By Tracy Smith
Exactly 10 years after Hurricane Katrina hit New Orleans, former US President George W Bush has returned, declaring the city "better than ever".
A decade earlier, he was criticised for viewing the destruction from the comfort of Air Force One.
More than 1800 people died, and a mismanaged government response stranded thousands more for days.
Michelle Langsford gave birth to twins 13 weeks premature. Only Kade survived, and at just over 450g (1lb), he was clinging to life in a New Orleans neo-natal unit when the monster storm hit.
"Windows were blowing in; tiles were coming off the walls; people were getting nervous," says Ms Langsford.
As the waters rose, Kade and 120 other babies had to be evacuated without their parents.
After the longest 48 hours of their lives, the Langsfords were reunited. But like so many others in Katrina's path, their world was shattered.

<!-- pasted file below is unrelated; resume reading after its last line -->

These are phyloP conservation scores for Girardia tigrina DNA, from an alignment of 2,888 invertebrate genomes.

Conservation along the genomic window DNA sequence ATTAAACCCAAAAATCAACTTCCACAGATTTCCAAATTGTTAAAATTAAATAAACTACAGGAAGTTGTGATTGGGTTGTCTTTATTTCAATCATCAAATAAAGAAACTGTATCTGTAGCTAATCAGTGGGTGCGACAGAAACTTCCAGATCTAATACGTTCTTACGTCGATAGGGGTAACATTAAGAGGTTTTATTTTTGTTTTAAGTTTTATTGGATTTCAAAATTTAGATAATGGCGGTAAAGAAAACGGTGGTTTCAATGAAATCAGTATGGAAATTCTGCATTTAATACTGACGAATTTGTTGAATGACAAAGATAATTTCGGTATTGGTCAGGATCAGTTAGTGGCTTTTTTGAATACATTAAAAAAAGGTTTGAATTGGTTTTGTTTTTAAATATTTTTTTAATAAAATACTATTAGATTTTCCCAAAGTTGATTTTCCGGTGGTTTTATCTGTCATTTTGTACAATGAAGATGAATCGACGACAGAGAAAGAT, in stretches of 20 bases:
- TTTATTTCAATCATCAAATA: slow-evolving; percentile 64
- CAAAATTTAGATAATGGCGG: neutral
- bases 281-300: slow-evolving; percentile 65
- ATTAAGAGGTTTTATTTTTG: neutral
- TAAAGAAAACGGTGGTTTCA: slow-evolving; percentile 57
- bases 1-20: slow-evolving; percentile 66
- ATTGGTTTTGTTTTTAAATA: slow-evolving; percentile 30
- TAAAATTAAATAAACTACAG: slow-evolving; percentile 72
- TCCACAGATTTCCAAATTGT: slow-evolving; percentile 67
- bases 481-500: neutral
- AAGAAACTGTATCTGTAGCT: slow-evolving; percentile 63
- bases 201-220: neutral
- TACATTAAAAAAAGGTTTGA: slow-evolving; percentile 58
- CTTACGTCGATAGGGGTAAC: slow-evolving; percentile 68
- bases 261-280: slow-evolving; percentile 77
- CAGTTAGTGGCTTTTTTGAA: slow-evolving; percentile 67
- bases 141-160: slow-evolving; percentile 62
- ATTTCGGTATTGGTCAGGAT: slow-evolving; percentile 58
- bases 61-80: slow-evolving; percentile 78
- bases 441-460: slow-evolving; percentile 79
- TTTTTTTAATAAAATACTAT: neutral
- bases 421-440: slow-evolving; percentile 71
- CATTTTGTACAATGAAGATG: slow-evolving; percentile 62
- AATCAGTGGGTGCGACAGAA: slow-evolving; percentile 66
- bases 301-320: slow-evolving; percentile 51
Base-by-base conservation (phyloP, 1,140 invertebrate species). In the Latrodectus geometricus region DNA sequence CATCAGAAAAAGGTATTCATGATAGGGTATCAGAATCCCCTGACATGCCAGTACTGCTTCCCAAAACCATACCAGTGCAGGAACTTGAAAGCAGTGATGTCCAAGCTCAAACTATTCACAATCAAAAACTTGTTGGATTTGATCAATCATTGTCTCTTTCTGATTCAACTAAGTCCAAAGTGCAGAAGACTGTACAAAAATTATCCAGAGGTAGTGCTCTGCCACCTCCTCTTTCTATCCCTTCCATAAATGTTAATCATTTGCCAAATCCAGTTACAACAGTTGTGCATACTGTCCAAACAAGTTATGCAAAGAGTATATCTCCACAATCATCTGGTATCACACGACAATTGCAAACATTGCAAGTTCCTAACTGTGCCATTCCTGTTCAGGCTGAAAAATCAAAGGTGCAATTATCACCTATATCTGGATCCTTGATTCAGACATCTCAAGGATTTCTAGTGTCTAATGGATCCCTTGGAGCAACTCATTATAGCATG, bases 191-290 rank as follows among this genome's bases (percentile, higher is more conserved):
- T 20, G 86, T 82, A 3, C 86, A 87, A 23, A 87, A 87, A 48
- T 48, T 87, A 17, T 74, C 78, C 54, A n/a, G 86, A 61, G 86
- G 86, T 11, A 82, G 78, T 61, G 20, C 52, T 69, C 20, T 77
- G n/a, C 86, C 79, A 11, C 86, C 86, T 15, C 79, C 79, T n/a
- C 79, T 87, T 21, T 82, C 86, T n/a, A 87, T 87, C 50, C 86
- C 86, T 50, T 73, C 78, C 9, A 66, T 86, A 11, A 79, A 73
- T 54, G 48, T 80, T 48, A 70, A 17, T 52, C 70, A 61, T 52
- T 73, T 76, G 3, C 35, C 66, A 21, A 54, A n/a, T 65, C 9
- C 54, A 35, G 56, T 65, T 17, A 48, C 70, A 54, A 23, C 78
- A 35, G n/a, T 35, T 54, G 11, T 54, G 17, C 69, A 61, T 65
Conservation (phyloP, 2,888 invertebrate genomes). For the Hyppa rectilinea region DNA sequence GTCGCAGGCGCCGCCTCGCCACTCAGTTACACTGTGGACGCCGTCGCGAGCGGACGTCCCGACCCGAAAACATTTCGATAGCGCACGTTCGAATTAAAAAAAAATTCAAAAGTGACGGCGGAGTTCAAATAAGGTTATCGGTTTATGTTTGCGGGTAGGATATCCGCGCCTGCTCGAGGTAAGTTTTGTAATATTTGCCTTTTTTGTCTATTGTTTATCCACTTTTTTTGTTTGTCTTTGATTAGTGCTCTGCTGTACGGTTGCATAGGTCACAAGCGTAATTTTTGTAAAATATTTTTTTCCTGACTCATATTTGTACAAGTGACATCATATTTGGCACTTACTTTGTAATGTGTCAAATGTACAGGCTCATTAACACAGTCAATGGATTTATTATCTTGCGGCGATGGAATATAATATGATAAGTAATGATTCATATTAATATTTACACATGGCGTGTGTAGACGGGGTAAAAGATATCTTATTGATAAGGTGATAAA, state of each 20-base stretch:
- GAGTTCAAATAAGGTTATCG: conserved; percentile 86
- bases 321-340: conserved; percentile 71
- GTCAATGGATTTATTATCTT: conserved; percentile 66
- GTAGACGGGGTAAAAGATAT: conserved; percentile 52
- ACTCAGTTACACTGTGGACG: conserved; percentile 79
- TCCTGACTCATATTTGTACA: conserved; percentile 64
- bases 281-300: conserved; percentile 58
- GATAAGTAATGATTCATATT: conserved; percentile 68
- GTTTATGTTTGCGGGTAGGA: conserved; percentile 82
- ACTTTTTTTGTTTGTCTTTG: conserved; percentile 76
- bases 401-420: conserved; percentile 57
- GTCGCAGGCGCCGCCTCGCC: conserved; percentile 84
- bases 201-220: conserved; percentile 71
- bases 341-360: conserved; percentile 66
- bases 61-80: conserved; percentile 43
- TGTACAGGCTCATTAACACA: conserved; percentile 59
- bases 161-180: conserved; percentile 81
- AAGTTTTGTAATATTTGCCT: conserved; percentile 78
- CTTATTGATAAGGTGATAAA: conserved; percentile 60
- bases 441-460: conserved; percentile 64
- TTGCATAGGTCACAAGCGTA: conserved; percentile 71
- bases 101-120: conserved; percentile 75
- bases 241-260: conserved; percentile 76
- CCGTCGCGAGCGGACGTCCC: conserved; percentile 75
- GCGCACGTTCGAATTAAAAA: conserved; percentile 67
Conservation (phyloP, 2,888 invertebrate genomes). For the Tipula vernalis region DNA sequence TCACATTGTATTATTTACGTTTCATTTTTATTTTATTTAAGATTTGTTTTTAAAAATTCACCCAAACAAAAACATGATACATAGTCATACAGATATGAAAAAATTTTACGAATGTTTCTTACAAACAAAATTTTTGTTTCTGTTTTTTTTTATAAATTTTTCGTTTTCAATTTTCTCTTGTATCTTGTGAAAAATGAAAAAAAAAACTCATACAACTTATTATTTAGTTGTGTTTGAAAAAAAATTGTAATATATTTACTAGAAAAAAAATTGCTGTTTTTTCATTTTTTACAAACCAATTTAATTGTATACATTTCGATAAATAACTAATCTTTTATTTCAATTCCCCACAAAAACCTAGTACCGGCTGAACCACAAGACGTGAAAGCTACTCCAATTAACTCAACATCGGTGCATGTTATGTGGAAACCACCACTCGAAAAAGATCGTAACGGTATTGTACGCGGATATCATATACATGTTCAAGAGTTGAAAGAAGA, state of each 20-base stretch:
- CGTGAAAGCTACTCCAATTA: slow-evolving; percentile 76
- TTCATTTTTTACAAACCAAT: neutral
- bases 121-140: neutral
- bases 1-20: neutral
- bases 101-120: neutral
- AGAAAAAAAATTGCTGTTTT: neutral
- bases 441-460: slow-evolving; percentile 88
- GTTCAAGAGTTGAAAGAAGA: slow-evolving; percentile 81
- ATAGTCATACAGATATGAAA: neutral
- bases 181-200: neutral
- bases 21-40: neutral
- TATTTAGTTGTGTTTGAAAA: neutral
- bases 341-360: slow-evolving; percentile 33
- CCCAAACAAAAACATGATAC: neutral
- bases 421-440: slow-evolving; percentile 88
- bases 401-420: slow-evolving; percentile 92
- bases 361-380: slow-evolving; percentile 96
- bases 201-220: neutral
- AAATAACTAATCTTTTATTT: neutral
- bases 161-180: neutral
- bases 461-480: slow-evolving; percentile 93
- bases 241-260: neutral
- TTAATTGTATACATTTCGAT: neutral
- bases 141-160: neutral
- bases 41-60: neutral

Now 10 years old, Kade is healthy and a pretty good basketball player. With insurance money and a loan, his parents built a new house north of town. She says they have recovered.
Katrina displaced more than 1 million people along the Gulf, and destroyed more than 130,000 homes in New Orleans alone.
But many, like Dollie Owens are still trying to find their footing.
Ms Owens refused to leave her elderly and ailing parents in New Orleans. When the hotel where they had sought refuge flooded, she was helped out.
Even now, Ms Owens wonders where she's headed.
"I'm still stuck," she says.
She lost her mother, Callie, in 2007. Her father, Soloman, died in 2012.
"There's nothing to go back to."
She's renting a house in Baton Rouge.
Granddaughter Jere is now 11 and lives nearby.
But despite all she's lost, Ms Owens has kept her family together.
"Through it all when I look at my children, my grandkids, they always gave me that real hope that I'm going to make it."
And with them, she'll always be home.